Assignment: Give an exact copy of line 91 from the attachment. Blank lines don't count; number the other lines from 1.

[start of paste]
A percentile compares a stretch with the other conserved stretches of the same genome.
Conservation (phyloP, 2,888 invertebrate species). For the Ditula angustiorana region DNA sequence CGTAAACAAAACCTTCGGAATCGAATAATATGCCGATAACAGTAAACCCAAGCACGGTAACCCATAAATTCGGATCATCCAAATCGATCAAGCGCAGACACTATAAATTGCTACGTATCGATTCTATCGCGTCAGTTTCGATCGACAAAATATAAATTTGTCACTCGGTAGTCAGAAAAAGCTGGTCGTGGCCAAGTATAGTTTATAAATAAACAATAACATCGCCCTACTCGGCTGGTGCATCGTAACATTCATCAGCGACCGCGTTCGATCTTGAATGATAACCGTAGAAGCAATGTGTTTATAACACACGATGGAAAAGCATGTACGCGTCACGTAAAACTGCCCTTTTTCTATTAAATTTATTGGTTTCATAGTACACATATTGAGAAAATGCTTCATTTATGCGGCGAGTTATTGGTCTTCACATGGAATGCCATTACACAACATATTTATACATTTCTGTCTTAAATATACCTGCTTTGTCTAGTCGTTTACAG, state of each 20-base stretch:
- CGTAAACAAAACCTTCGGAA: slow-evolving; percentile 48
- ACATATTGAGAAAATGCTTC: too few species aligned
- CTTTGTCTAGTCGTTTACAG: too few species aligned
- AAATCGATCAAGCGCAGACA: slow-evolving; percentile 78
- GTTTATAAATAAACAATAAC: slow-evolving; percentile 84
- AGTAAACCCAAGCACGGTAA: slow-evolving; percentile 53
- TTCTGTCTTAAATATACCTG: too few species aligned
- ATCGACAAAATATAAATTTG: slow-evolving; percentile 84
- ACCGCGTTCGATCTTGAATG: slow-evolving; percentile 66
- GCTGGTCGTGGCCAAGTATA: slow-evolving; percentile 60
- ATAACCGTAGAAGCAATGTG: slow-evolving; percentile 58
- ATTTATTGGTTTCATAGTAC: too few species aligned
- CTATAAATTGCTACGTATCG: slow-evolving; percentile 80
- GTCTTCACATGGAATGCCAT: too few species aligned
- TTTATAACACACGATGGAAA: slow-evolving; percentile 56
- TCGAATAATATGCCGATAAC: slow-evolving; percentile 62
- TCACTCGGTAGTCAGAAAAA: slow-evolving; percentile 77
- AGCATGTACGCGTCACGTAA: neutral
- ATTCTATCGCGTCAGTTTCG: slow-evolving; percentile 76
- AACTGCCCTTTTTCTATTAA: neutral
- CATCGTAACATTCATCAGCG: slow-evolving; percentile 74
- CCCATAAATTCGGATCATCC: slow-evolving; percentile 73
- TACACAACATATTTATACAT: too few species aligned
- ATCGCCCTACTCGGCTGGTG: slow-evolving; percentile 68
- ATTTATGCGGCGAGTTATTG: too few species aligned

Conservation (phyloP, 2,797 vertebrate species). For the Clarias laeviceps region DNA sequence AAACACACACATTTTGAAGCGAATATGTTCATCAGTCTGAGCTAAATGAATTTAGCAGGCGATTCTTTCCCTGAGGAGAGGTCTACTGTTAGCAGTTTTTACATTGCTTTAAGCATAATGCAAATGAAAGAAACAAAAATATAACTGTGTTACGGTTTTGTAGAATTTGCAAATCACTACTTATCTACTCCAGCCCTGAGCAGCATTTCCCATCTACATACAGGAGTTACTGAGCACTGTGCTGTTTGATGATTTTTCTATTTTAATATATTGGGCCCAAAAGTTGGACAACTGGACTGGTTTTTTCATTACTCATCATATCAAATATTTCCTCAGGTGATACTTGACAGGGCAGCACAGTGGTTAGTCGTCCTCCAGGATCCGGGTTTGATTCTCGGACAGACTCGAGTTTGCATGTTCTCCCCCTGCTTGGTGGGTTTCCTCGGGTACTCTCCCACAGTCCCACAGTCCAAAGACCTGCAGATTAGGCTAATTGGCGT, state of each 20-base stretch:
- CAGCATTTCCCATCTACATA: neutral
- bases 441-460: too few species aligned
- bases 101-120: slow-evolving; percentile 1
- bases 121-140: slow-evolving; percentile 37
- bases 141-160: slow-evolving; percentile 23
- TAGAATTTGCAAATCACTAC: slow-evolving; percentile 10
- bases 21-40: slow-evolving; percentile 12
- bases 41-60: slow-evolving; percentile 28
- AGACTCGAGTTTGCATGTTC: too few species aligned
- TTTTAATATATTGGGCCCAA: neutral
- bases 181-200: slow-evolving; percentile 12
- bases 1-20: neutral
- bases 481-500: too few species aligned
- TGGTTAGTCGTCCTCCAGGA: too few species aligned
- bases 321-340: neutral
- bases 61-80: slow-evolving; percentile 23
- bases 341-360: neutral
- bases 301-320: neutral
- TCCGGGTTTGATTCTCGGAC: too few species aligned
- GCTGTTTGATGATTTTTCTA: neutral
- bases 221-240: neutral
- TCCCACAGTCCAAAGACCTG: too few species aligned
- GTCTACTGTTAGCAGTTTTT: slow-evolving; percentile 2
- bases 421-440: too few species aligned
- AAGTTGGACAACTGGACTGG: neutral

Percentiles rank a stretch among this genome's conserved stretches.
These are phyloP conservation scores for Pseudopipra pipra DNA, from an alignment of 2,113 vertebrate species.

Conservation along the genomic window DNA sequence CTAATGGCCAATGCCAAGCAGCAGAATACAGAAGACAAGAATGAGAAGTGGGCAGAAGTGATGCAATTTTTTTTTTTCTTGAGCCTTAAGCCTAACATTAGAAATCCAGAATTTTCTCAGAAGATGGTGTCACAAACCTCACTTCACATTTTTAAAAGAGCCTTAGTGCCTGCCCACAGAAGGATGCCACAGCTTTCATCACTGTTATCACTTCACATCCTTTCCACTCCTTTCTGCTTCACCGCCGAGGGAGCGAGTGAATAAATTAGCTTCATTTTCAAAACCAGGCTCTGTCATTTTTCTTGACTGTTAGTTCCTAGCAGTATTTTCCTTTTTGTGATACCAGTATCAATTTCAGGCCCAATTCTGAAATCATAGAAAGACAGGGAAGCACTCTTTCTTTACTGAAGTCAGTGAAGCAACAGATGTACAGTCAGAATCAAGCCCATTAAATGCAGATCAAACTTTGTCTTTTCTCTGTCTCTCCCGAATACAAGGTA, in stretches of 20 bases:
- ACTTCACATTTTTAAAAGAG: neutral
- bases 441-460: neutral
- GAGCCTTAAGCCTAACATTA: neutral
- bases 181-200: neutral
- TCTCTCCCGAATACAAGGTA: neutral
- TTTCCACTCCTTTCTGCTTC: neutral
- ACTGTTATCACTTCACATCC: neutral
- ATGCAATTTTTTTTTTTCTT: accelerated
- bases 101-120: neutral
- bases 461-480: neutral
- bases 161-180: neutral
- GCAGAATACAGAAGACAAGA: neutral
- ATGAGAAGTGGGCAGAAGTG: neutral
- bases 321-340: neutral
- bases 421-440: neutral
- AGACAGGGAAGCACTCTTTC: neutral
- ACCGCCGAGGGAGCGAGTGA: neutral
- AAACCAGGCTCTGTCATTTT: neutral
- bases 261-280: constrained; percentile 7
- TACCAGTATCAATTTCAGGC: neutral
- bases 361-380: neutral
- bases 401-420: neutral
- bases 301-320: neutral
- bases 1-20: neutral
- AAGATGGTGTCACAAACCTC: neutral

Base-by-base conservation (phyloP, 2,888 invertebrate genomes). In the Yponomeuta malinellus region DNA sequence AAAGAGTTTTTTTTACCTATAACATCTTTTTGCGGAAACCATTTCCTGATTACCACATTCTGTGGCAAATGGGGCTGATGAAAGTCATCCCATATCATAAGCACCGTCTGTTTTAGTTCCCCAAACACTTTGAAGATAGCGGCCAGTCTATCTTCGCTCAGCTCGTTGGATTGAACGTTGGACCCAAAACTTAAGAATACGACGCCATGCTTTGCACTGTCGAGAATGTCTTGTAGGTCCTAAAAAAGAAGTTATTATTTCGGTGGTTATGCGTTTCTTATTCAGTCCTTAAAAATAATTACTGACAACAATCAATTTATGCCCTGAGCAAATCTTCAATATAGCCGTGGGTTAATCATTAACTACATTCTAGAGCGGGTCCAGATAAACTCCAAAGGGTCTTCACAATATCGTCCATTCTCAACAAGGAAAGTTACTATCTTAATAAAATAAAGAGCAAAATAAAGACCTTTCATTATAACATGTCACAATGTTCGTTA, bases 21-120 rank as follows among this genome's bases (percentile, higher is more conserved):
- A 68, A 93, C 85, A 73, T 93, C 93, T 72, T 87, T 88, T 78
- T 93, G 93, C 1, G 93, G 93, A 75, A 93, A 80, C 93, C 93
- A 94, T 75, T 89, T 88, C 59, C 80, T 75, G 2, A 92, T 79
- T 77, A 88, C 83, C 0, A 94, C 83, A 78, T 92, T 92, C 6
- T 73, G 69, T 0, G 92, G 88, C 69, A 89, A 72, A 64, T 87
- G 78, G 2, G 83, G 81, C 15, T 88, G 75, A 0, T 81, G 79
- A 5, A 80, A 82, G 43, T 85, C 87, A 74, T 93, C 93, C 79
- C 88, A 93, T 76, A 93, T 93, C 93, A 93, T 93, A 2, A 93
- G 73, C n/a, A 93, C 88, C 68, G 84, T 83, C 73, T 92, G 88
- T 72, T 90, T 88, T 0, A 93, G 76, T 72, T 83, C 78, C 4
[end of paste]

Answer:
- G 73, C n/a, A 93, C 88, C 68, G 84, T 83, C 73, T 92, G 88